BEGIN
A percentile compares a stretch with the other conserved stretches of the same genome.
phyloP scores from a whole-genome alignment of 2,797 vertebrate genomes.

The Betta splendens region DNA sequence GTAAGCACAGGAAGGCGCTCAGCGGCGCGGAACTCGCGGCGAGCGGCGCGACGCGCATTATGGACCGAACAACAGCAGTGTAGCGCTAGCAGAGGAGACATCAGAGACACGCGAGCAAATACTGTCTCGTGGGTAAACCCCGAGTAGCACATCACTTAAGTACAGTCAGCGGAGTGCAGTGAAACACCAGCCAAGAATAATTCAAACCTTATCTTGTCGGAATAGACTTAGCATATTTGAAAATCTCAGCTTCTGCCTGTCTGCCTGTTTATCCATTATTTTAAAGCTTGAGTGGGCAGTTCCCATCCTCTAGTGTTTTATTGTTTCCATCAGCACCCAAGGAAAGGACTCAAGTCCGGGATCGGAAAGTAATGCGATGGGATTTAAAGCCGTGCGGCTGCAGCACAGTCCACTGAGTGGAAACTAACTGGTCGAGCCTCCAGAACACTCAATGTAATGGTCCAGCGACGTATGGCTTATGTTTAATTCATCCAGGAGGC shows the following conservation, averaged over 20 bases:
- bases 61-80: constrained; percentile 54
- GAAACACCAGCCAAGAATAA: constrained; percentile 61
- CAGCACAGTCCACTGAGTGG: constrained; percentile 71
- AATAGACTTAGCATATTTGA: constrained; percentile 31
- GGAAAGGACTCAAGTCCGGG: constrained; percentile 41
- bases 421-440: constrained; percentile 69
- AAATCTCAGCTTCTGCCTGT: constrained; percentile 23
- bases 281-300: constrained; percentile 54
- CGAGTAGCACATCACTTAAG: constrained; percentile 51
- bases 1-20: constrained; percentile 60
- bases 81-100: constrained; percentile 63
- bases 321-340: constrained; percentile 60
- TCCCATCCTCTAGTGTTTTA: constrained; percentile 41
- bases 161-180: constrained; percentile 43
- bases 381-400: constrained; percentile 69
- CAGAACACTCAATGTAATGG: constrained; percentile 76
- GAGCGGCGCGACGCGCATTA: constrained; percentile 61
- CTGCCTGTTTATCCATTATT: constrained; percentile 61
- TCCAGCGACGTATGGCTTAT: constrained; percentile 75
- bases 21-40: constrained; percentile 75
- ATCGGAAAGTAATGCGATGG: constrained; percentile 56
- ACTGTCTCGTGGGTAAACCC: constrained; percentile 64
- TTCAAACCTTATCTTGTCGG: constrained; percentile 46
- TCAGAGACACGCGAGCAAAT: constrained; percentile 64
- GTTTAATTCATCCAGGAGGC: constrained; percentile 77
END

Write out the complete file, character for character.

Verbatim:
A percentile compares a stretch with the other conserved stretches of the same genome.
phyloP scores from a whole-genome alignment of 2,797 vertebrate genomes.

The Betta splendens region DNA sequence GTAAGCACAGGAAGGCGCTCAGCGGCGCGGAACTCGCGGCGAGCGGCGCGACGCGCATTATGGACCGAACAACAGCAGTGTAGCGCTAGCAGAGGAGACATCAGAGACACGCGAGCAAATACTGTCTCGTGGGTAAACCCCGAGTAGCACATCACTTAAGTACAGTCAGCGGAGTGCAGTGAAACACCAGCCAAGAATAATTCAAACCTTATCTTGTCGGAATAGACTTAGCATATTTGAAAATCTCAGCTTCTGCCTGTCTGCCTGTTTATCCATTATTTTAAAGCTTGAGTGGGCAGTTCCCATCCTCTAGTGTTTTATTGTTTCCATCAGCACCCAAGGAAAGGACTCAAGTCCGGGATCGGAAAGTAATGCGATGGGATTTAAAGCCGTGCGGCTGCAGCACAGTCCACTGAGTGGAAACTAACTGGTCGAGCCTCCAGAACACTCAATGTAATGGTCCAGCGACGTATGGCTTATGTTTAATTCATCCAGGAGGC shows the following conservation, averaged over 20 bases:
- bases 61-80: constrained; percentile 54
- GAAACACCAGCCAAGAATAA: constrained; percentile 61
- CAGCACAGTCCACTGAGTGG: constrained; percentile 71
- AATAGACTTAGCATATTTGA: constrained; percentile 31
- GGAAAGGACTCAAGTCCGGG: constrained; percentile 41
- bases 421-440: constrained; percentile 69
- AAATCTCAGCTTCTGCCTGT: constrained; percentile 23
- bases 281-300: constrained; percentile 54
- CGAGTAGCACATCACTTAAG: constrained; percentile 51
- bases 1-20: constrained; percentile 60
- bases 81-100: constrained; percentile 63
- bases 321-340: constrained; percentile 60
- TCCCATCCTCTAGTGTTTTA: constrained; percentile 41
- bases 161-180: constrained; percentile 43
- bases 381-400: constrained; percentile 69
- CAGAACACTCAATGTAATGG: constrained; percentile 76
- GAGCGGCGCGACGCGCATTA: constrained; percentile 61
- CTGCCTGTTTATCCATTATT: constrained; percentile 61
- TCCAGCGACGTATGGCTTAT: constrained; percentile 75
- bases 21-40: constrained; percentile 75
- ATCGGAAAGTAATGCGATGG: constrained; percentile 56
- ACTGTCTCGTGGGTAAACCC: constrained; percentile 64
- TTCAAACCTTATCTTGTCGG: constrained; percentile 46
- TCAGAGACACGCGAGCAAAT: constrained; percentile 64
- GTTTAATTCATCCAGGAGGC: constrained; percentile 77